If I had to pick one of my favorite body parts on my Newfies, their paws would definitely be in the top 5.
I love a massive bear paw smacking me in the face when I’m sleeping.
I’m kidding about the paw in the face but I’m not kidding about my love for dog paws.
Taking care of my Newfoundland’s paws is a job in itself.
Not only is it important to keep those thick black nails trimmed but it’s also important to me to keep the underneath of their paws healthy and free from infection and debris.
There are several ways that I do that but the most important part is keeping the hair trimmed.
Don’t get me wrong, I do love a good Grinch paw but this time of the year (mud season) I prefer to give mud and snow less hair to cling to.
For me, trimming the on my Newfie’s paws is one of the easier areas to trim but for others, it’s kind of scary and I can understand that.
I’m going to try to make trimming paw hair a little easier for you and list the steps I use when trimming the hair on Odin’s and Lou’s paws.
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Grooming Tools Needed For Trimming Paws
You don’t need a lot of grooming tools when it comes to paw trimming.
The most important things you’ll need are a pair of thinning shears and a pin brush or dog comb.
You can also use straight shears, curved shears or clippers.
For years I only used thinning shears but my husband bought me a shear set for Christmas so now I use thinners, curved and straight shears. (you don’t have to spend hundreds of dollars on dog shears but if you’re looking to invest in some good grooming shears, this Chris Christensen Classic Set is nice. I don’t use the chunkers but I use the other 3 shears)
If you are just starting out and don’t want to buy a whole shear set, I recommend getting thinning shears because you can use them for almost everything.
- Thinning shears. Thinning shears are a good way to blend the hair. You can get thinning shears in several different places and they range in price. I like to use thinning shears that have 40 or more teeth. The more teeth your thinning shears have, the more blended the cut will be. I use thinning shears to trim the hair on the top part of the paw but you can use them for every area of the paw.
- Straight shears. Straight shears are good for trimming the hair on the under part of the paw and the side of the paw. I always trim flush to the pads. You can also use mini clippers to trim the hair between the paw pads-I have done this before but Odin doesn’t like it.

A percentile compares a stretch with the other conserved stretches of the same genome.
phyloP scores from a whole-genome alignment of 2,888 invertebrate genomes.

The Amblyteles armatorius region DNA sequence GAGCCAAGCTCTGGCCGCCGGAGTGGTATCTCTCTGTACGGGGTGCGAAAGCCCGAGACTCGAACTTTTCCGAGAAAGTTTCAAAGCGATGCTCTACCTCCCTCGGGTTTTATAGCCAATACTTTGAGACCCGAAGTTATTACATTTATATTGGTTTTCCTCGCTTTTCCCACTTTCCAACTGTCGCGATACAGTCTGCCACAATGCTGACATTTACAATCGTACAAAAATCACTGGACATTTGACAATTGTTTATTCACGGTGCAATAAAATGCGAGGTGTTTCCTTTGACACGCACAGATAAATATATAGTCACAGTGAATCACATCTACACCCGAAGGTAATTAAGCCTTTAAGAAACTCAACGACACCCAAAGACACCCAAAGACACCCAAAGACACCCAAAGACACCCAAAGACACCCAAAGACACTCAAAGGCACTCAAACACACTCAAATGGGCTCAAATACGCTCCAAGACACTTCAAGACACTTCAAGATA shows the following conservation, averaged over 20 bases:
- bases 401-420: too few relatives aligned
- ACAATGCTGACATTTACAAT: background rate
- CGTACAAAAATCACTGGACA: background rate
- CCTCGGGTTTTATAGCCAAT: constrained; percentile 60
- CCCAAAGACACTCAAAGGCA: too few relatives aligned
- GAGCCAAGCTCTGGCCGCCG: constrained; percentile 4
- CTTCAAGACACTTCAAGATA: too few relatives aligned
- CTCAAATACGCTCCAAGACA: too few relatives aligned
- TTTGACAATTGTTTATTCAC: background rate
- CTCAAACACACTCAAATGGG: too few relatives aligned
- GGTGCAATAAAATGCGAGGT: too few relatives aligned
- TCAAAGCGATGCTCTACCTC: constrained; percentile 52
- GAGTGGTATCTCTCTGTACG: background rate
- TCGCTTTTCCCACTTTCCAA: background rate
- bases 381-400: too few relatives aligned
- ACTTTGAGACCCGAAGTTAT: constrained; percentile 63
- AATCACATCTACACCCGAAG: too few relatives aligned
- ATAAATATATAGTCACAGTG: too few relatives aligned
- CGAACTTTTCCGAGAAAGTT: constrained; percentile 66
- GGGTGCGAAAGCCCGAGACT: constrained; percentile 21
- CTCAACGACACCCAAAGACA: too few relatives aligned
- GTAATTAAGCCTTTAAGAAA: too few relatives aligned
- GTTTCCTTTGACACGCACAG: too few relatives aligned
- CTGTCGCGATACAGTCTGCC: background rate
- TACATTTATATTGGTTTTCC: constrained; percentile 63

- Curved shears are good for trimming the edge of the paw. You don’t have to use these. I’ve never used them before this year but now I do love them.
- Pin brush. A pin brush is good for brushing the hair on your Newfie’s paw up before you trim. You can also use a comb or a slicker brush.
- Grooming table. You can trim on the floor but if you have a grooming table, it will make it easier. I have the most difficult time trying to trim paws on the floor but it’s probably because I’m getting old. If you’re not using a grooming table, try to do the trimming while your dog is standing. You can just see the paw better this way. You can use a lick mat or a Toppl to keep your dog occupied.
How To Trim
The shape of a Newfoundland’s paw when trimmed is supposed to look like a cat paw.
You don’t have to trim so the nails show, there should be a nice outline of hair left.
If you trim too much, don’t worry! That hair will grow back in no time!
Top of paw
- Brush the hair on the top of the paw up-make sure to get the hair between the toes
- Using your thinning shears trim the hair down. You want the tip of the scissors to be pointing towards the ground or table.
- Repeat these steps until you have a nice clean paw.
Side of paw
- Using your thinning shears or curved shears, carefully go around the outline of your dog’s paws so that no hair is touching the ground. Make sure to go all the way around the entire paw. You’re just cleaning it up and cutting off stray hairs.
Underneath of paw
- Using straight shears, thinning shears or clippers, carefully trim the hair so that it’s flush with the paw pads. (this is going to be ticklish for most dogs so be prepared for them to wiggle.)
- Some people like to shave the hair between the paw pads but I like to leave it flush for protection.
- When you’re trimming the underneath make sure to check for any small mats or redness.
If you’re also going to trim the hocks, comb or brush the hair and trim the hair at a 90 angle.
Depending on your Newfie’s stance, it might be different.
Odin stands more flat-footed so I trim more off of his hocks.
I don’t know how to explain this part, I just used curved shears and went for it (haha)
Should you start on the top or the bottom of the paw?
I think most people start trimming the hair on the bottom of the paw but I start on the top.
Why I Trim The Paw Hair
Besides being a magnet for mud, snow and dirt, I like to trim Odin’s and Lou’s paws to keep them free from infection.
Newfies are notorious for having yeast infections on their paws because they’re sponges.
I also like to keep them trimmed so the boys aren’t slipping and sliding on the floor as much.
I do use Duoxo pads weekly to help keep yeast at bay.
You can do this.
I know you can do this!
After I trim the hair on the paws I will usually trim the nails because I can see them better.
How Often Should You Trim Your Newfie’s Paw Hair?
That all depends on how fast the hair grows!
I feel like every time I trim the paws and turn around for a second the paw hair has already grown an inch.
I probably trim every 4-6 weeks?
I’m not a professional dog groomer by any means.
The way I trim and the grooming tools I use for my Newfies may be different than what other people do and use.
Always do what is most comfortable for you and your dog.
p.s. Odin was supposed to be standing for this demonstration but he had other plans:)